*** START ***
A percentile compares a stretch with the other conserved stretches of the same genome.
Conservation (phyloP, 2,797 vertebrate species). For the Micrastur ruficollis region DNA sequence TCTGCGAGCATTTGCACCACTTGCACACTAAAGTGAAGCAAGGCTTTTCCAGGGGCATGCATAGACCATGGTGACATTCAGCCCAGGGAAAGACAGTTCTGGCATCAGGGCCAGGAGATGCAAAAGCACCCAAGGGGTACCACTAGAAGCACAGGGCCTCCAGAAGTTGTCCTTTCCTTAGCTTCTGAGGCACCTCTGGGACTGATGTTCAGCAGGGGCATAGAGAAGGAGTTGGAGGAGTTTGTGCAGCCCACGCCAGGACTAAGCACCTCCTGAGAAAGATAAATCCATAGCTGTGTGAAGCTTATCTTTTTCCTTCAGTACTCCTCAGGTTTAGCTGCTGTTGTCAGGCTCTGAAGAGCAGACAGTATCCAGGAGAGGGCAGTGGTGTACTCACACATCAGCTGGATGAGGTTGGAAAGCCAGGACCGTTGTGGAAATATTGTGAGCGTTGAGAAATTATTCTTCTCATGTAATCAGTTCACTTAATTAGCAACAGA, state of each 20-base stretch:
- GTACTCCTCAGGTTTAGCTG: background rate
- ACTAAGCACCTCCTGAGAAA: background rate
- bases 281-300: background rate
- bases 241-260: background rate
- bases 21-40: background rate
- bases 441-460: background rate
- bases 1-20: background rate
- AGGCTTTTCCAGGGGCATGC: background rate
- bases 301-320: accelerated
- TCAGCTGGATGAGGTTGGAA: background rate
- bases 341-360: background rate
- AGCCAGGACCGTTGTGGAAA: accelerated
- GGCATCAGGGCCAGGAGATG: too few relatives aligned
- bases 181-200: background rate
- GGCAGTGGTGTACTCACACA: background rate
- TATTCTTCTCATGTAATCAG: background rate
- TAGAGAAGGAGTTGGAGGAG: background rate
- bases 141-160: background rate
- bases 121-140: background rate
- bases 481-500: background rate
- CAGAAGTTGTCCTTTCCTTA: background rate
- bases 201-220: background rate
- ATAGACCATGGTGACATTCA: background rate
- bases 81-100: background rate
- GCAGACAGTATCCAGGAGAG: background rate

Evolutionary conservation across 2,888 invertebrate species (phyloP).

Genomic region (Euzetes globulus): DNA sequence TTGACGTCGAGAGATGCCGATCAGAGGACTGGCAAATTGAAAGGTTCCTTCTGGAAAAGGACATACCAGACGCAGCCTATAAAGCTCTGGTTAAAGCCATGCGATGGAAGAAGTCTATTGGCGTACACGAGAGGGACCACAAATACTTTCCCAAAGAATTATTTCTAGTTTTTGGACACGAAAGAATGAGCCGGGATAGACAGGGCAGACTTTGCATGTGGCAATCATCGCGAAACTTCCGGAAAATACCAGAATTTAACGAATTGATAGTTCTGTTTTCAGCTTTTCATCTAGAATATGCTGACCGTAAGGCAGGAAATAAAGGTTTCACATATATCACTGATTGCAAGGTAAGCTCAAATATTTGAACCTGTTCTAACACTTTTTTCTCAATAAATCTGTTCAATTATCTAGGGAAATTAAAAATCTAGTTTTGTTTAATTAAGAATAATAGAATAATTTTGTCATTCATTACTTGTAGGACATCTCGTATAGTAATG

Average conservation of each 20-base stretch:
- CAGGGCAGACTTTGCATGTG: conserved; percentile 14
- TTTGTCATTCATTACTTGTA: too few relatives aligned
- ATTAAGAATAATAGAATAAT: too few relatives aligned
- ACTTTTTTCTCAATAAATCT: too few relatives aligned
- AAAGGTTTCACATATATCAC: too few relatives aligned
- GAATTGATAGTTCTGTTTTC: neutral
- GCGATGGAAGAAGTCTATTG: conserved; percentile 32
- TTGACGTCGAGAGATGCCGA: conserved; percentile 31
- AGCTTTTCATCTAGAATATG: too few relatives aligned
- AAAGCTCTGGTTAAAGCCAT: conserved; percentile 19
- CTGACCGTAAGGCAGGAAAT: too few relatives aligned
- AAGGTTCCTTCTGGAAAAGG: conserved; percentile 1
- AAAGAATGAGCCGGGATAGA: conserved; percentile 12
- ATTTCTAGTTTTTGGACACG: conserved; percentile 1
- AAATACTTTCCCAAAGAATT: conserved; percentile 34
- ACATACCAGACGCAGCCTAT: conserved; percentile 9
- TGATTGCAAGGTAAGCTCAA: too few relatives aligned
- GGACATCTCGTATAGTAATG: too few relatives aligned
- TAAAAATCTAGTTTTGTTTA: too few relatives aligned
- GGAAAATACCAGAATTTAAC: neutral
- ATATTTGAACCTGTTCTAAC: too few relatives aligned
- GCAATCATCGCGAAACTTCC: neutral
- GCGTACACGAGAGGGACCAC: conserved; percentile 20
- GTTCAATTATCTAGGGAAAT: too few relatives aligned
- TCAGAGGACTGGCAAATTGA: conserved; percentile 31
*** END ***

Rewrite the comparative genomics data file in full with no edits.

A percentile compares a stretch with the other conserved stretches of the same genome.
Conservation (phyloP, 2,797 vertebrate species). For the Micrastur ruficollis region DNA sequence TCTGCGAGCATTTGCACCACTTGCACACTAAAGTGAAGCAAGGCTTTTCCAGGGGCATGCATAGACCATGGTGACATTCAGCCCAGGGAAAGACAGTTCTGGCATCAGGGCCAGGAGATGCAAAAGCACCCAAGGGGTACCACTAGAAGCACAGGGCCTCCAGAAGTTGTCCTTTCCTTAGCTTCTGAGGCACCTCTGGGACTGATGTTCAGCAGGGGCATAGAGAAGGAGTTGGAGGAGTTTGTGCAGCCCACGCCAGGACTAAGCACCTCCTGAGAAAGATAAATCCATAGCTGTGTGAAGCTTATCTTTTTCCTTCAGTACTCCTCAGGTTTAGCTGCTGTTGTCAGGCTCTGAAGAGCAGACAGTATCCAGGAGAGGGCAGTGGTGTACTCACACATCAGCTGGATGAGGTTGGAAAGCCAGGACCGTTGTGGAAATATTGTGAGCGTTGAGAAATTATTCTTCTCATGTAATCAGTTCACTTAATTAGCAACAGA, state of each 20-base stretch:
- GTACTCCTCAGGTTTAGCTG: background rate
- ACTAAGCACCTCCTGAGAAA: background rate
- bases 281-300: background rate
- bases 241-260: background rate
- bases 21-40: background rate
- bases 441-460: background rate
- bases 1-20: background rate
- AGGCTTTTCCAGGGGCATGC: background rate
- bases 301-320: accelerated
- TCAGCTGGATGAGGTTGGAA: background rate
- bases 341-360: background rate
- AGCCAGGACCGTTGTGGAAA: accelerated
- GGCATCAGGGCCAGGAGATG: too few relatives aligned
- bases 181-200: background rate
- GGCAGTGGTGTACTCACACA: background rate
- TATTCTTCTCATGTAATCAG: background rate
- TAGAGAAGGAGTTGGAGGAG: background rate
- bases 141-160: background rate
- bases 121-140: background rate
- bases 481-500: background rate
- CAGAAGTTGTCCTTTCCTTA: background rate
- bases 201-220: background rate
- ATAGACCATGGTGACATTCA: background rate
- bases 81-100: background rate
- GCAGACAGTATCCAGGAGAG: background rate

Evolutionary conservation across 2,888 invertebrate species (phyloP).

Genomic region (Euzetes globulus): DNA sequence TTGACGTCGAGAGATGCCGATCAGAGGACTGGCAAATTGAAAGGTTCCTTCTGGAAAAGGACATACCAGACGCAGCCTATAAAGCTCTGGTTAAAGCCATGCGATGGAAGAAGTCTATTGGCGTACACGAGAGGGACCACAAATACTTTCCCAAAGAATTATTTCTAGTTTTTGGACACGAAAGAATGAGCCGGGATAGACAGGGCAGACTTTGCATGTGGCAATCATCGCGAAACTTCCGGAAAATACCAGAATTTAACGAATTGATAGTTCTGTTTTCAGCTTTTCATCTAGAATATGCTGACCGTAAGGCAGGAAATAAAGGTTTCACATATATCACTGATTGCAAGGTAAGCTCAAATATTTGAACCTGTTCTAACACTTTTTTCTCAATAAATCTGTTCAATTATCTAGGGAAATTAAAAATCTAGTTTTGTTTAATTAAGAATAATAGAATAATTTTGTCATTCATTACTTGTAGGACATCTCGTATAGTAATG

Average conservation of each 20-base stretch:
- CAGGGCAGACTTTGCATGTG: conserved; percentile 14
- TTTGTCATTCATTACTTGTA: too few relatives aligned
- ATTAAGAATAATAGAATAAT: too few relatives aligned
- ACTTTTTTCTCAATAAATCT: too few relatives aligned
- AAAGGTTTCACATATATCAC: too few relatives aligned
- GAATTGATAGTTCTGTTTTC: neutral
- GCGATGGAAGAAGTCTATTG: conserved; percentile 32
- TTGACGTCGAGAGATGCCGA: conserved; percentile 31
- AGCTTTTCATCTAGAATATG: too few relatives aligned
- AAAGCTCTGGTTAAAGCCAT: conserved; percentile 19
- CTGACCGTAAGGCAGGAAAT: too few relatives aligned
- AAGGTTCCTTCTGGAAAAGG: conserved; percentile 1
- AAAGAATGAGCCGGGATAGA: conserved; percentile 12
- ATTTCTAGTTTTTGGACACG: conserved; percentile 1
- AAATACTTTCCCAAAGAATT: conserved; percentile 34
- ACATACCAGACGCAGCCTAT: conserved; percentile 9
- TGATTGCAAGGTAAGCTCAA: too few relatives aligned
- GGACATCTCGTATAGTAATG: too few relatives aligned
- TAAAAATCTAGTTTTGTTTA: too few relatives aligned
- GGAAAATACCAGAATTTAAC: neutral
- ATATTTGAACCTGTTCTAAC: too few relatives aligned
- GCAATCATCGCGAAACTTCC: neutral
- GCGTACACGAGAGGGACCAC: conserved; percentile 20
- GTTCAATTATCTAGGGAAAT: too few relatives aligned
- TCAGAGGACTGGCAAATTGA: conserved; percentile 31